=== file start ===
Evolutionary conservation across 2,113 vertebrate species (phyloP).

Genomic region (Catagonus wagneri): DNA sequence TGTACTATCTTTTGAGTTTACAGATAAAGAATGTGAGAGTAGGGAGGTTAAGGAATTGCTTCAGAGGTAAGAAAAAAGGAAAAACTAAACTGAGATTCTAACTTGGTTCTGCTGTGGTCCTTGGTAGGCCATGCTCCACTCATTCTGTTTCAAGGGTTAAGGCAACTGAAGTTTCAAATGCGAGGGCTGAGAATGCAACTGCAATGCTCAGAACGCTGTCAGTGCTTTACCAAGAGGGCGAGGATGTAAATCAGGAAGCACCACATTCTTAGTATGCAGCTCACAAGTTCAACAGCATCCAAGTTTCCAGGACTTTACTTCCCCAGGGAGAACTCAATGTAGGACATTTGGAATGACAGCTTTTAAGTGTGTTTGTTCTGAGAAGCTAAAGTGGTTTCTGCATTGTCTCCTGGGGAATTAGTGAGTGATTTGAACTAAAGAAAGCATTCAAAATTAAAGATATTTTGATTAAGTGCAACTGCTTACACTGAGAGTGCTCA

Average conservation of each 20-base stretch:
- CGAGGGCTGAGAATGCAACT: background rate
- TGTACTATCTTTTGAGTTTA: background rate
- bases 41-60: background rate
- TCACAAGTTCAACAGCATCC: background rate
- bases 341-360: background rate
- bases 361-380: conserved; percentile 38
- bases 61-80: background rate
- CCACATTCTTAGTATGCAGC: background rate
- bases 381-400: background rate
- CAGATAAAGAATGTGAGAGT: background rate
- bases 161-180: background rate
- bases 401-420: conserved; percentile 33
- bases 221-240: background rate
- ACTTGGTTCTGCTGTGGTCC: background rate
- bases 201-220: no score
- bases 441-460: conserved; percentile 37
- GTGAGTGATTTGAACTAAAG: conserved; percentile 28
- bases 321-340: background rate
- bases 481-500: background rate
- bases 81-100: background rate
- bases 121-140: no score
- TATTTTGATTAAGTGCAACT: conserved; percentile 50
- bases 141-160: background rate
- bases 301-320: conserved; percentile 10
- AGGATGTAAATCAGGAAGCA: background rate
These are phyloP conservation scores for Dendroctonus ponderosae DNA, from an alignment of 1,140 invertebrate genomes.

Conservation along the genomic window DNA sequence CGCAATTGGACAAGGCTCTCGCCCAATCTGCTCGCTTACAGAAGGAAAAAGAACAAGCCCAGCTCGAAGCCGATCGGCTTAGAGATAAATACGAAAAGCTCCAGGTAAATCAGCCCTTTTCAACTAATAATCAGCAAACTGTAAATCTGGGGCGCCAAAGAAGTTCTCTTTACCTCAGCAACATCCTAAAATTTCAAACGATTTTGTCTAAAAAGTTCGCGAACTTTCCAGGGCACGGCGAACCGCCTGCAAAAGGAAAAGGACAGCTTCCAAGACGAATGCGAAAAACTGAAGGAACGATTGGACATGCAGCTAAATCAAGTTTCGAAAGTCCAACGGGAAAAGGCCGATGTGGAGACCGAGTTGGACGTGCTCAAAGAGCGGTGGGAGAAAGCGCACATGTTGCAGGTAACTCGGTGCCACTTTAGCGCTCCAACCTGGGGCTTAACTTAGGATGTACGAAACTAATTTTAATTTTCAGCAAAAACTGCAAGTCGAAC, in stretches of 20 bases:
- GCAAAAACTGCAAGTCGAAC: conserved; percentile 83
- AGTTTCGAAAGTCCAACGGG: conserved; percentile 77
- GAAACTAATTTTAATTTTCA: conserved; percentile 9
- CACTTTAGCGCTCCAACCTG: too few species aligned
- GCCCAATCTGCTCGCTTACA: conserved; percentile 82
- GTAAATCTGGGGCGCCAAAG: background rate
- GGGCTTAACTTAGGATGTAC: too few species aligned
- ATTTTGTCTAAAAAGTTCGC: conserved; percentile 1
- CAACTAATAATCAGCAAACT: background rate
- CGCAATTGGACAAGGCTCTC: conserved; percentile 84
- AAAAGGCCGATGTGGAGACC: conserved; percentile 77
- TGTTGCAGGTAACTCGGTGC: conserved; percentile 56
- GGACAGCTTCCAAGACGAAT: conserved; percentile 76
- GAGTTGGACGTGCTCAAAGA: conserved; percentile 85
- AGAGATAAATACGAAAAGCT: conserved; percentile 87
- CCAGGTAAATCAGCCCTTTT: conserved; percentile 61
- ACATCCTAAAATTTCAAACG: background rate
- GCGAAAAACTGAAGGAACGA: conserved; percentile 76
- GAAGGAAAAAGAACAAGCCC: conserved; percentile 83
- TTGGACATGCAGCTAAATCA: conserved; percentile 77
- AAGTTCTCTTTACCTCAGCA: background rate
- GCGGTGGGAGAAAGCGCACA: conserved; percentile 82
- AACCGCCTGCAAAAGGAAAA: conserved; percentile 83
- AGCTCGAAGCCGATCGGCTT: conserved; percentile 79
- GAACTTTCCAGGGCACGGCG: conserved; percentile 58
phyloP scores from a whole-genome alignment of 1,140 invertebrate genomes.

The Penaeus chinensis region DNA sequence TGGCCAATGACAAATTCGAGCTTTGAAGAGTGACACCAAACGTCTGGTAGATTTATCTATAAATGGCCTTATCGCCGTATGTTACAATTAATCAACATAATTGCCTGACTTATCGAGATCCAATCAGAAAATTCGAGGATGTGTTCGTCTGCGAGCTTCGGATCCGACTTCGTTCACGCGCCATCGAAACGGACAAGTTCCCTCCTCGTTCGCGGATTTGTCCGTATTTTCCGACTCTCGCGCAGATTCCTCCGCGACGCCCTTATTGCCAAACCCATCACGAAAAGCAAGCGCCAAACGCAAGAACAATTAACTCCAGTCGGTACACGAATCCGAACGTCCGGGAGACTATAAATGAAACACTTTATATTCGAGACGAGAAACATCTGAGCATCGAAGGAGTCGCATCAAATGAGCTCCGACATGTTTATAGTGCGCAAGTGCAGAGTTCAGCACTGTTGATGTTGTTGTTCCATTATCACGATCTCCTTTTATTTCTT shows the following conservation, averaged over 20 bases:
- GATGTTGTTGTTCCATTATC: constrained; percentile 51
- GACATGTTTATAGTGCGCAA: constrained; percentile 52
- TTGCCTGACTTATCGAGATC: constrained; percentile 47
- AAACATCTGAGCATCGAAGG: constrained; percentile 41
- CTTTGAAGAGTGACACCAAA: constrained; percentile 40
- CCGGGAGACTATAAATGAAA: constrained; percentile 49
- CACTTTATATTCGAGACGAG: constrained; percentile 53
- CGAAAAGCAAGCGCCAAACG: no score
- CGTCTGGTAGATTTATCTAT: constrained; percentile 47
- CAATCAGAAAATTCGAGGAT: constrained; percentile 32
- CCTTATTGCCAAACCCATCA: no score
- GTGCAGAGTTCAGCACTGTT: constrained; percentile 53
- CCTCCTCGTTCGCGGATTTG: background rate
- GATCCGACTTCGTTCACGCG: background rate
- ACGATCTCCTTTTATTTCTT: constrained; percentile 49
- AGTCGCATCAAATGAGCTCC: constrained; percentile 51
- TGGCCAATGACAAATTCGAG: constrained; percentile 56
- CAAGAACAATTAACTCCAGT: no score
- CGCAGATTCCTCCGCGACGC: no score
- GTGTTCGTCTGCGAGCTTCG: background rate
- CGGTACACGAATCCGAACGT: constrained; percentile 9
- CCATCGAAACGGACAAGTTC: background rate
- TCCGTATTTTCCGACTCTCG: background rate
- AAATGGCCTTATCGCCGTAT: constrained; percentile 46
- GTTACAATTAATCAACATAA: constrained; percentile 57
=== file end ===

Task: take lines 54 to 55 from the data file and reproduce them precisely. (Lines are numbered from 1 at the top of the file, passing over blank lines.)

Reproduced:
- AGCTCGAAGCCGATCGGCTT: conserved; percentile 79
- GAACTTTCCAGGGCACGGCG: conserved; percentile 58